The summer switched itself off dramatically into frosts, then rain, and now gales.....and the leaves started to fall. As did the bills.
This is the time of year when I keep a bottle of whisky and a comfortable chair by the back door, for emergency aid when opening the daily post, which seems to to consist solely of demands for money which I would rather spend on other things...like whisky and comfortable chairs.
I have recovered from the income tax bill....I will never recover from the bill for paying off the various deficits undertaken by successive French governments - the CSG - which just about doubles the income tax bill....the taxe professionelle taxes me considerably in every sense of the word, but, at least, they all come in the good weather. The taxe fonciere, the taxe d'habitation, the water bill, the electricity bill and the house insurance renewal all arrive in the dead season of the year, when the days grow rapidly shorter.....as does, I feel, my life expectancy. I suppose that in summer I am busy, warm and relatively optimistic, while at this time of year the bills are just one other indication that life feels nasty, brutish and short.
Still, worse is about to befall me. President Sarkozy has decided to alter the way in which local government is funded. At the moment, the greater part of local government revenue comes from the tax on business, the taxe professionelle, and, as part of his reform package, he wishes to lighten the burden on the productive part of the French economy by reducing the taxes to which it is subject. Wonderful, one might think, but there is a downside. How is local government to react?
Faced with the loss of revenue on one hand, and growing responsibilities on the other, local government is looking about itself to find another source of revenue to replace the business tax and has, as always, lighted upon the obvious source of revenue, one which cannot, by its' very nature, be hidden. Property.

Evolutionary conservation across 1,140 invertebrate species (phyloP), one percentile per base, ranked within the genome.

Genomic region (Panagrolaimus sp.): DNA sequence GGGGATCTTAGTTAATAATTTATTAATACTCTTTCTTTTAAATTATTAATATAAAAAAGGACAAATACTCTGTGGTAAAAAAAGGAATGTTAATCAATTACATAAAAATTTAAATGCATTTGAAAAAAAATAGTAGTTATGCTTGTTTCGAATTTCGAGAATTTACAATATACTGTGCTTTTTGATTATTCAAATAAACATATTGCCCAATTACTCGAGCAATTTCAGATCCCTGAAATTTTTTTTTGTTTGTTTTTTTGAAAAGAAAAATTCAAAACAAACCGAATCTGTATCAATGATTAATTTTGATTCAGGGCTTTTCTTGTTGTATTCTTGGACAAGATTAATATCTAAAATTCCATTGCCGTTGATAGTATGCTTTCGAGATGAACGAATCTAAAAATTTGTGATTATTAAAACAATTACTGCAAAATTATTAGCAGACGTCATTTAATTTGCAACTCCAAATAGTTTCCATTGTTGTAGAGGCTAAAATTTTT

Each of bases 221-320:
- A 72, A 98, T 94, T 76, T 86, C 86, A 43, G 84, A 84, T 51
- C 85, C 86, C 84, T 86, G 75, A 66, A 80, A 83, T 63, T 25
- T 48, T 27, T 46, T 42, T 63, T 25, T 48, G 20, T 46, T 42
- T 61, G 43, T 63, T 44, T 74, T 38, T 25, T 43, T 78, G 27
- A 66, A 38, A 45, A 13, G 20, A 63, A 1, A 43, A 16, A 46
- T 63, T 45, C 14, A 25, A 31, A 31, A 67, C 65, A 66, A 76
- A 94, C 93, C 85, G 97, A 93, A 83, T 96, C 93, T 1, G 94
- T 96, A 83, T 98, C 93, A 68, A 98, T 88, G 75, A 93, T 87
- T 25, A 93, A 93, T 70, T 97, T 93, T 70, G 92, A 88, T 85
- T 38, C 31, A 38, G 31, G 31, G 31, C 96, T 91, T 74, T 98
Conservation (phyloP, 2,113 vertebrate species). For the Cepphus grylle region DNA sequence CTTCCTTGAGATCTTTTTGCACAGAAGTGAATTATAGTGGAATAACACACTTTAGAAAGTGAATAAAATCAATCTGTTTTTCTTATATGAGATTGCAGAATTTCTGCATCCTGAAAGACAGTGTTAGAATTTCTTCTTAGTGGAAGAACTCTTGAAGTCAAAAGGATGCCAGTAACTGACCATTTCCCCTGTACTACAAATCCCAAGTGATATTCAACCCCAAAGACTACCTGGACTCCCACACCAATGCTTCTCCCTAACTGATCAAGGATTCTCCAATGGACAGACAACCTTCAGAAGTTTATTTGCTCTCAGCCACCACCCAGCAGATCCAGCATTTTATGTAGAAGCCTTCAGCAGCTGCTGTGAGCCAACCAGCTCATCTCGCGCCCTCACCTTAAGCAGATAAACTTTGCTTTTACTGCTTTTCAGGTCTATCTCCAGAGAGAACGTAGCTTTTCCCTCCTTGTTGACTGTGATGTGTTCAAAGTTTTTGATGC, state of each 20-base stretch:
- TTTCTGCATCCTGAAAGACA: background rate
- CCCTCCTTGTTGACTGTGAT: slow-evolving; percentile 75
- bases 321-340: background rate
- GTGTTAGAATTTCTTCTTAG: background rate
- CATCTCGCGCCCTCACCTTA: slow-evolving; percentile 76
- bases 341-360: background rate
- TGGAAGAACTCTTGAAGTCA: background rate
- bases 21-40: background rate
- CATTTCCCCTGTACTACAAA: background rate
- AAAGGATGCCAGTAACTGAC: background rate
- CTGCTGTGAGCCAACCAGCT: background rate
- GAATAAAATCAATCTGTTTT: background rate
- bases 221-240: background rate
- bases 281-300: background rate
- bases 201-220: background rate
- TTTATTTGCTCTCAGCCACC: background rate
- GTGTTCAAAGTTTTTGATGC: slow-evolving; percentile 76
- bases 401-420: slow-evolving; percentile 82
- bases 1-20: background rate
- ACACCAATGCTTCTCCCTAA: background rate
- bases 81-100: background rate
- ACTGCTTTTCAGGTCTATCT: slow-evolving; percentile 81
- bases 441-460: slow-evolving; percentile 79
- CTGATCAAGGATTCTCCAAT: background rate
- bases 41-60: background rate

It is proposed to undertake a re-evaluation of property with a view to increasing the revenue from the taxe fonciere, the property tax, which already reaches obscene proportions. Last undertaken in the 1970s, I believe, this re-evaluation exercise will no doubt be an opportunity for dubious gradings and inefficient adjudication, which will further depress the property market just as it starts to pick up again.
To sweeten the pill, the tax hike will not be visited upon current proprietors, but will come into force when a property changes hands, so that prospective purchasers, already burdened by the exorbitant costs involved in buying a property, will find themselves facing a potential property tax well above the amount paid by the vendors.
All this begs the question of what local government is to do to fill the 'hungry gap' between the demise of the business tax and the realisation of the new property tax. No one seems to know.
The proposal has further divided the ruling right wing party, the UMP. Sarkozy, for all he is a product of the Paris microcosm, needed the support of the rural right wing vote to be elected, and the rural right wing deputies and senators are deeply opposed to proposals which weaken their power base in local government. Further, these representatives are of the Chiracian persuasion - cattle shows and wine fairs rather than the culture of the capital - and Sarkozy, with his recent history of blunders in respect of the Clearstream case, his culture minister's proclivities and his son's abortive ascent to power, is seen as vulnerable to pressure from the old guard of the UMP.
General Cambronne, when called upon to save the lives of his soldiers of Napoleon's Old Guard after Waterloo, announced - it is said -
'The Guard dies, it does not surrender.'
What he actually said is more in tune with the view currently taken by the old guard of the UMP.
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